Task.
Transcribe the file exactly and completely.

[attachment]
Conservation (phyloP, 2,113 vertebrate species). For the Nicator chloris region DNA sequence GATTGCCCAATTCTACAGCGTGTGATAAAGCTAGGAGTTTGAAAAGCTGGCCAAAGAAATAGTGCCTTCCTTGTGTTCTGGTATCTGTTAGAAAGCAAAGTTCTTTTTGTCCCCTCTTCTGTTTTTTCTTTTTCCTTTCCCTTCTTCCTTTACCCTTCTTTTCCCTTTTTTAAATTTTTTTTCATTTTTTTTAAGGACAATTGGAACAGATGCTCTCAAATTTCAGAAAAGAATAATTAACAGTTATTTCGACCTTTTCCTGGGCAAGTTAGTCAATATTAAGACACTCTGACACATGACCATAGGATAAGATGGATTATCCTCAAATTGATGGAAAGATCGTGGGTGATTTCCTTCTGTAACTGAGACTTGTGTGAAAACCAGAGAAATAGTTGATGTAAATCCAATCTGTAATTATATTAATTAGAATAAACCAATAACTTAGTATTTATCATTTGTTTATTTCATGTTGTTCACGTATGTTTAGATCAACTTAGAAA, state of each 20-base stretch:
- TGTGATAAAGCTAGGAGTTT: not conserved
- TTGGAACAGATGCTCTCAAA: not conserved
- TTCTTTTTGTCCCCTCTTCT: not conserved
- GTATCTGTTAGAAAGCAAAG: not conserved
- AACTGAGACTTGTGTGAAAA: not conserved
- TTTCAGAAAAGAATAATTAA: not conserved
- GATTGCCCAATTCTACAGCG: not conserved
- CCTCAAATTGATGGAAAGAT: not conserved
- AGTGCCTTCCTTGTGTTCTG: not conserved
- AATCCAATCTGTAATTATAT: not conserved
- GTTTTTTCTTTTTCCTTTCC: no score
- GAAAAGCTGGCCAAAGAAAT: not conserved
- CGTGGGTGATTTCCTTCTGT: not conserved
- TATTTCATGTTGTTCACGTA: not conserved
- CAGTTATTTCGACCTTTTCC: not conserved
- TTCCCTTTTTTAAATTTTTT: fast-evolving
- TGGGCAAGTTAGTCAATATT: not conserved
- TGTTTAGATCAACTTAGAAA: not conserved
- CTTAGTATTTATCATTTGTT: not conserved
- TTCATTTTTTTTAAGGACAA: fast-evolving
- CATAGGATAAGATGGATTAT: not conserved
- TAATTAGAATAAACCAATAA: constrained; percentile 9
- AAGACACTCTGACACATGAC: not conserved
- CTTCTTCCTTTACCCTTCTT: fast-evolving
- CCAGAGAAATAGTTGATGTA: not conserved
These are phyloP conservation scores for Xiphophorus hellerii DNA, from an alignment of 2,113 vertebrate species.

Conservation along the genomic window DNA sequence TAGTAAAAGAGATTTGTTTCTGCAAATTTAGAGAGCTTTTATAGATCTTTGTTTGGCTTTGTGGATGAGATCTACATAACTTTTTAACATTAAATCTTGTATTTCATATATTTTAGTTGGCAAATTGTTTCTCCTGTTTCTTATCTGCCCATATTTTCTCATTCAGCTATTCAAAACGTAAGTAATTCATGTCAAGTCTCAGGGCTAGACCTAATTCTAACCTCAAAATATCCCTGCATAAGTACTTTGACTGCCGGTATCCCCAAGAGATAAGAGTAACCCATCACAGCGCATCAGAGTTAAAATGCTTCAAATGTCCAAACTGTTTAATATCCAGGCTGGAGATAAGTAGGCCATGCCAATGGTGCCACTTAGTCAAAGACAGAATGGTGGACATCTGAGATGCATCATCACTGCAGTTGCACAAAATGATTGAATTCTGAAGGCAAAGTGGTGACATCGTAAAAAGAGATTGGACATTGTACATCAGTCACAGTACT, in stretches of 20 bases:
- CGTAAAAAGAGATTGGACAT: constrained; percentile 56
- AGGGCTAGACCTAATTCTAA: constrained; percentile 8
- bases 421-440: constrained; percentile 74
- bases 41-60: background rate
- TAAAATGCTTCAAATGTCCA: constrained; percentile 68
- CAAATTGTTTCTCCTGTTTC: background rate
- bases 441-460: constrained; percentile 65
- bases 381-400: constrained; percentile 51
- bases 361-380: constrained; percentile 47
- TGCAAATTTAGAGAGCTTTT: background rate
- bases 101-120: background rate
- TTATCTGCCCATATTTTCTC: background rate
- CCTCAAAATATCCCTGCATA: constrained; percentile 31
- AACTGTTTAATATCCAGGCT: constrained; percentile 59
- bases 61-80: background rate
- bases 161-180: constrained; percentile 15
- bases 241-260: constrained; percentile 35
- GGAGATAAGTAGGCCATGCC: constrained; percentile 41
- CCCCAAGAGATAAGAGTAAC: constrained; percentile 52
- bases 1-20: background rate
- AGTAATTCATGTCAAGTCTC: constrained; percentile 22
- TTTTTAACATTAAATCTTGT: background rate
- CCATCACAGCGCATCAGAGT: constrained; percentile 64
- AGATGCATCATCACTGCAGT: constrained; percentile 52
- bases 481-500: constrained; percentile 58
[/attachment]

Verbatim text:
Conservation (phyloP, 2,113 vertebrate species). For the Nicator chloris region DNA sequence GATTGCCCAATTCTACAGCGTGTGATAAAGCTAGGAGTTTGAAAAGCTGGCCAAAGAAATAGTGCCTTCCTTGTGTTCTGGTATCTGTTAGAAAGCAAAGTTCTTTTTGTCCCCTCTTCTGTTTTTTCTTTTTCCTTTCCCTTCTTCCTTTACCCTTCTTTTCCCTTTTTTAAATTTTTTTTCATTTTTTTTAAGGACAATTGGAACAGATGCTCTCAAATTTCAGAAAAGAATAATTAACAGTTATTTCGACCTTTTCCTGGGCAAGTTAGTCAATATTAAGACACTCTGACACATGACCATAGGATAAGATGGATTATCCTCAAATTGATGGAAAGATCGTGGGTGATTTCCTTCTGTAACTGAGACTTGTGTGAAAACCAGAGAAATAGTTGATGTAAATCCAATCTGTAATTATATTAATTAGAATAAACCAATAACTTAGTATTTATCATTTGTTTATTTCATGTTGTTCACGTATGTTTAGATCAACTTAGAAA, state of each 20-base stretch:
- TGTGATAAAGCTAGGAGTTT: not conserved
- TTGGAACAGATGCTCTCAAA: not conserved
- TTCTTTTTGTCCCCTCTTCT: not conserved
- GTATCTGTTAGAAAGCAAAG: not conserved
- AACTGAGACTTGTGTGAAAA: not conserved
- TTTCAGAAAAGAATAATTAA: not conserved
- GATTGCCCAATTCTACAGCG: not conserved
- CCTCAAATTGATGGAAAGAT: not conserved
- AGTGCCTTCCTTGTGTTCTG: not conserved
- AATCCAATCTGTAATTATAT: not conserved
- GTTTTTTCTTTTTCCTTTCC: no score
- GAAAAGCTGGCCAAAGAAAT: not conserved
- CGTGGGTGATTTCCTTCTGT: not conserved
- TATTTCATGTTGTTCACGTA: not conserved
- CAGTTATTTCGACCTTTTCC: not conserved
- TTCCCTTTTTTAAATTTTTT: fast-evolving
- TGGGCAAGTTAGTCAATATT: not conserved
- TGTTTAGATCAACTTAGAAA: not conserved
- CTTAGTATTTATCATTTGTT: not conserved
- TTCATTTTTTTTAAGGACAA: fast-evolving
- CATAGGATAAGATGGATTAT: not conserved
- TAATTAGAATAAACCAATAA: constrained; percentile 9
- AAGACACTCTGACACATGAC: not conserved
- CTTCTTCCTTTACCCTTCTT: fast-evolving
- CCAGAGAAATAGTTGATGTA: not conserved
These are phyloP conservation scores for Xiphophorus hellerii DNA, from an alignment of 2,113 vertebrate species.

Conservation along the genomic window DNA sequence TAGTAAAAGAGATTTGTTTCTGCAAATTTAGAGAGCTTTTATAGATCTTTGTTTGGCTTTGTGGATGAGATCTACATAACTTTTTAACATTAAATCTTGTATTTCATATATTTTAGTTGGCAAATTGTTTCTCCTGTTTCTTATCTGCCCATATTTTCTCATTCAGCTATTCAAAACGTAAGTAATTCATGTCAAGTCTCAGGGCTAGACCTAATTCTAACCTCAAAATATCCCTGCATAAGTACTTTGACTGCCGGTATCCCCAAGAGATAAGAGTAACCCATCACAGCGCATCAGAGTTAAAATGCTTCAAATGTCCAAACTGTTTAATATCCAGGCTGGAGATAAGTAGGCCATGCCAATGGTGCCACTTAGTCAAAGACAGAATGGTGGACATCTGAGATGCATCATCACTGCAGTTGCACAAAATGATTGAATTCTGAAGGCAAAGTGGTGACATCGTAAAAAGAGATTGGACATTGTACATCAGTCACAGTACT, in stretches of 20 bases:
- CGTAAAAAGAGATTGGACAT: constrained; percentile 56
- AGGGCTAGACCTAATTCTAA: constrained; percentile 8
- bases 421-440: constrained; percentile 74
- bases 41-60: background rate
- TAAAATGCTTCAAATGTCCA: constrained; percentile 68
- CAAATTGTTTCTCCTGTTTC: background rate
- bases 441-460: constrained; percentile 65
- bases 381-400: constrained; percentile 51
- bases 361-380: constrained; percentile 47
- TGCAAATTTAGAGAGCTTTT: background rate
- bases 101-120: background rate
- TTATCTGCCCATATTTTCTC: background rate
- CCTCAAAATATCCCTGCATA: constrained; percentile 31
- AACTGTTTAATATCCAGGCT: constrained; percentile 59
- bases 61-80: background rate
- bases 161-180: constrained; percentile 15
- bases 241-260: constrained; percentile 35
- GGAGATAAGTAGGCCATGCC: constrained; percentile 41
- CCCCAAGAGATAAGAGTAAC: constrained; percentile 52
- bases 1-20: background rate
- AGTAATTCATGTCAAGTCTC: constrained; percentile 22
- TTTTTAACATTAAATCTTGT: background rate
- CCATCACAGCGCATCAGAGT: constrained; percentile 64
- AGATGCATCATCACTGCAGT: constrained; percentile 52
- bases 481-500: constrained; percentile 58